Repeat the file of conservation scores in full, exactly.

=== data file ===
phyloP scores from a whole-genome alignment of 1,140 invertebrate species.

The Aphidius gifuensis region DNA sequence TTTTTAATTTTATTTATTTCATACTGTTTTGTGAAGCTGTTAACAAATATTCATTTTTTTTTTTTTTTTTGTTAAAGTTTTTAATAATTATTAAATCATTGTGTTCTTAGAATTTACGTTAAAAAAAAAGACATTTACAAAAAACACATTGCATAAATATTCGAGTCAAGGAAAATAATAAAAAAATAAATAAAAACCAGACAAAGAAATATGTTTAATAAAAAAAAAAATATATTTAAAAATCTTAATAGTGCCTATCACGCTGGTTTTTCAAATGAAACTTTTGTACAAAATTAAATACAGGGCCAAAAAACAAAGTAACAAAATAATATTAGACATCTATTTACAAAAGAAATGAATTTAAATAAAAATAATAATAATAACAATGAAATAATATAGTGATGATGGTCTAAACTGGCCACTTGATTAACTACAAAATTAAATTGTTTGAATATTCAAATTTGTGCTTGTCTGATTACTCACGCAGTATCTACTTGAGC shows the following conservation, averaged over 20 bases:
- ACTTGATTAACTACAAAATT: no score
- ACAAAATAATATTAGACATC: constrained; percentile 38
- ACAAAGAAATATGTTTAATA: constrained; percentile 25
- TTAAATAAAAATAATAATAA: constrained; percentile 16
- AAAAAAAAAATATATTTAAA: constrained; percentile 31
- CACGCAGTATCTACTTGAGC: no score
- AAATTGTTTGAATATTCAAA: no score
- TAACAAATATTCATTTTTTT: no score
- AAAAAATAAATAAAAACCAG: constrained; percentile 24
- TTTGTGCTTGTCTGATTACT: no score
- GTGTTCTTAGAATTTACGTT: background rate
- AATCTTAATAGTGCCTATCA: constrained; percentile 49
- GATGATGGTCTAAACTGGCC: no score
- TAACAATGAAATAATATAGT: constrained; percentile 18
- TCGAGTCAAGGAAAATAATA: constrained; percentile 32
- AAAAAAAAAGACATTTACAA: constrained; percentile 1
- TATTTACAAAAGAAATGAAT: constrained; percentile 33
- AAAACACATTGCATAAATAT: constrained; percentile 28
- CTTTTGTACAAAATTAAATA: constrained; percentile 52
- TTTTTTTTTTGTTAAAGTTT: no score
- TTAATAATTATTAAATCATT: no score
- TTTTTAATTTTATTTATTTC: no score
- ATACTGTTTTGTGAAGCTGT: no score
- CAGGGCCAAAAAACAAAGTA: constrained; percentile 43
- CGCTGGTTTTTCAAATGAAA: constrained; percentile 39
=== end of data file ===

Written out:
phyloP scores from a whole-genome alignment of 1,140 invertebrate species.

The Aphidius gifuensis region DNA sequence TTTTTAATTTTATTTATTTCATACTGTTTTGTGAAGCTGTTAACAAATATTCATTTTTTTTTTTTTTTTTGTTAAAGTTTTTAATAATTATTAAATCATTGTGTTCTTAGAATTTACGTTAAAAAAAAAGACATTTACAAAAAACACATTGCATAAATATTCGAGTCAAGGAAAATAATAAAAAAATAAATAAAAACCAGACAAAGAAATATGTTTAATAAAAAAAAAAATATATTTAAAAATCTTAATAGTGCCTATCACGCTGGTTTTTCAAATGAAACTTTTGTACAAAATTAAATACAGGGCCAAAAAACAAAGTAACAAAATAATATTAGACATCTATTTACAAAAGAAATGAATTTAAATAAAAATAATAATAATAACAATGAAATAATATAGTGATGATGGTCTAAACTGGCCACTTGATTAACTACAAAATTAAATTGTTTGAATATTCAAATTTGTGCTTGTCTGATTACTCACGCAGTATCTACTTGAGC shows the following conservation, averaged over 20 bases:
- ACTTGATTAACTACAAAATT: no score
- ACAAAATAATATTAGACATC: constrained; percentile 38
- ACAAAGAAATATGTTTAATA: constrained; percentile 25
- TTAAATAAAAATAATAATAA: constrained; percentile 16
- AAAAAAAAAATATATTTAAA: constrained; percentile 31
- CACGCAGTATCTACTTGAGC: no score
- AAATTGTTTGAATATTCAAA: no score
- TAACAAATATTCATTTTTTT: no score
- AAAAAATAAATAAAAACCAG: constrained; percentile 24
- TTTGTGCTTGTCTGATTACT: no score
- GTGTTCTTAGAATTTACGTT: background rate
- AATCTTAATAGTGCCTATCA: constrained; percentile 49
- GATGATGGTCTAAACTGGCC: no score
- TAACAATGAAATAATATAGT: constrained; percentile 18
- TCGAGTCAAGGAAAATAATA: constrained; percentile 32
- AAAAAAAAAGACATTTACAA: constrained; percentile 1
- TATTTACAAAAGAAATGAAT: constrained; percentile 33
- AAAACACATTGCATAAATAT: constrained; percentile 28
- CTTTTGTACAAAATTAAATA: constrained; percentile 52
- TTTTTTTTTTGTTAAAGTTT: no score
- TTAATAATTATTAAATCATT: no score
- TTTTTAATTTTATTTATTTC: no score
- ATACTGTTTTGTGAAGCTGT: no score
- CAGGGCCAAAAAACAAAGTA: constrained; percentile 43
- CGCTGGTTTTTCAAATGAAA: constrained; percentile 39